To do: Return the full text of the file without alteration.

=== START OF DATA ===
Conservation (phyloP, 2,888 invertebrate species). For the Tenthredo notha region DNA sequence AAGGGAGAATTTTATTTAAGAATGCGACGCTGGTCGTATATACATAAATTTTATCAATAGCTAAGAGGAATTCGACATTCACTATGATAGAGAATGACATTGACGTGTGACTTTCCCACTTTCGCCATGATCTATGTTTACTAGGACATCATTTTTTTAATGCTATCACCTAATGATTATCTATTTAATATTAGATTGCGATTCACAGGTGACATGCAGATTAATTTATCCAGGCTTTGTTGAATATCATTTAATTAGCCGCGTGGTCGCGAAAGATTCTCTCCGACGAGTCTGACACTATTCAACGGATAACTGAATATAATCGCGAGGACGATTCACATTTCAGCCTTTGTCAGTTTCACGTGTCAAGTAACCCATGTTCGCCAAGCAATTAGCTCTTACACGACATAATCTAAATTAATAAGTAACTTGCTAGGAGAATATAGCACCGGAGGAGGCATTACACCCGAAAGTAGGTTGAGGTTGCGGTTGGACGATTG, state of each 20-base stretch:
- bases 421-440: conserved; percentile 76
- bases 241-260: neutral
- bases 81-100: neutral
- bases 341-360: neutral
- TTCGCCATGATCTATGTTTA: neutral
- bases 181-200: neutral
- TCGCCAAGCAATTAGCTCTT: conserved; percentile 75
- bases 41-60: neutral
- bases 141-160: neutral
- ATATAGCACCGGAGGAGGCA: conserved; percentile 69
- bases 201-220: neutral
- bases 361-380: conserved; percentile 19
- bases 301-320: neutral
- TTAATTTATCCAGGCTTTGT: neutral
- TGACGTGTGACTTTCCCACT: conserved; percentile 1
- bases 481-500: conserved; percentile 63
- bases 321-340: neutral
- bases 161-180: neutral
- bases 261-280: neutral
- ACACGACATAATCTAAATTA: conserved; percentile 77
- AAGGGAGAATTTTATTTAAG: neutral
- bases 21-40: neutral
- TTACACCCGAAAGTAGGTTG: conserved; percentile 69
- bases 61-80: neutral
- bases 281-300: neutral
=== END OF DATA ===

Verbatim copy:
Conservation (phyloP, 2,888 invertebrate species). For the Tenthredo notha region DNA sequence AAGGGAGAATTTTATTTAAGAATGCGACGCTGGTCGTATATACATAAATTTTATCAATAGCTAAGAGGAATTCGACATTCACTATGATAGAGAATGACATTGACGTGTGACTTTCCCACTTTCGCCATGATCTATGTTTACTAGGACATCATTTTTTTAATGCTATCACCTAATGATTATCTATTTAATATTAGATTGCGATTCACAGGTGACATGCAGATTAATTTATCCAGGCTTTGTTGAATATCATTTAATTAGCCGCGTGGTCGCGAAAGATTCTCTCCGACGAGTCTGACACTATTCAACGGATAACTGAATATAATCGCGAGGACGATTCACATTTCAGCCTTTGTCAGTTTCACGTGTCAAGTAACCCATGTTCGCCAAGCAATTAGCTCTTACACGACATAATCTAAATTAATAAGTAACTTGCTAGGAGAATATAGCACCGGAGGAGGCATTACACCCGAAAGTAGGTTGAGGTTGCGGTTGGACGATTG, state of each 20-base stretch:
- bases 421-440: conserved; percentile 76
- bases 241-260: neutral
- bases 81-100: neutral
- bases 341-360: neutral
- TTCGCCATGATCTATGTTTA: neutral
- bases 181-200: neutral
- TCGCCAAGCAATTAGCTCTT: conserved; percentile 75
- bases 41-60: neutral
- bases 141-160: neutral
- ATATAGCACCGGAGGAGGCA: conserved; percentile 69
- bases 201-220: neutral
- bases 361-380: conserved; percentile 19
- bases 301-320: neutral
- TTAATTTATCCAGGCTTTGT: neutral
- TGACGTGTGACTTTCCCACT: conserved; percentile 1
- bases 481-500: conserved; percentile 63
- bases 321-340: neutral
- bases 161-180: neutral
- bases 261-280: neutral
- ACACGACATAATCTAAATTA: conserved; percentile 77
- AAGGGAGAATTTTATTTAAG: neutral
- bases 21-40: neutral
- TTACACCCGAAAGTAGGTTG: conserved; percentile 69
- bases 61-80: neutral
- bases 281-300: neutral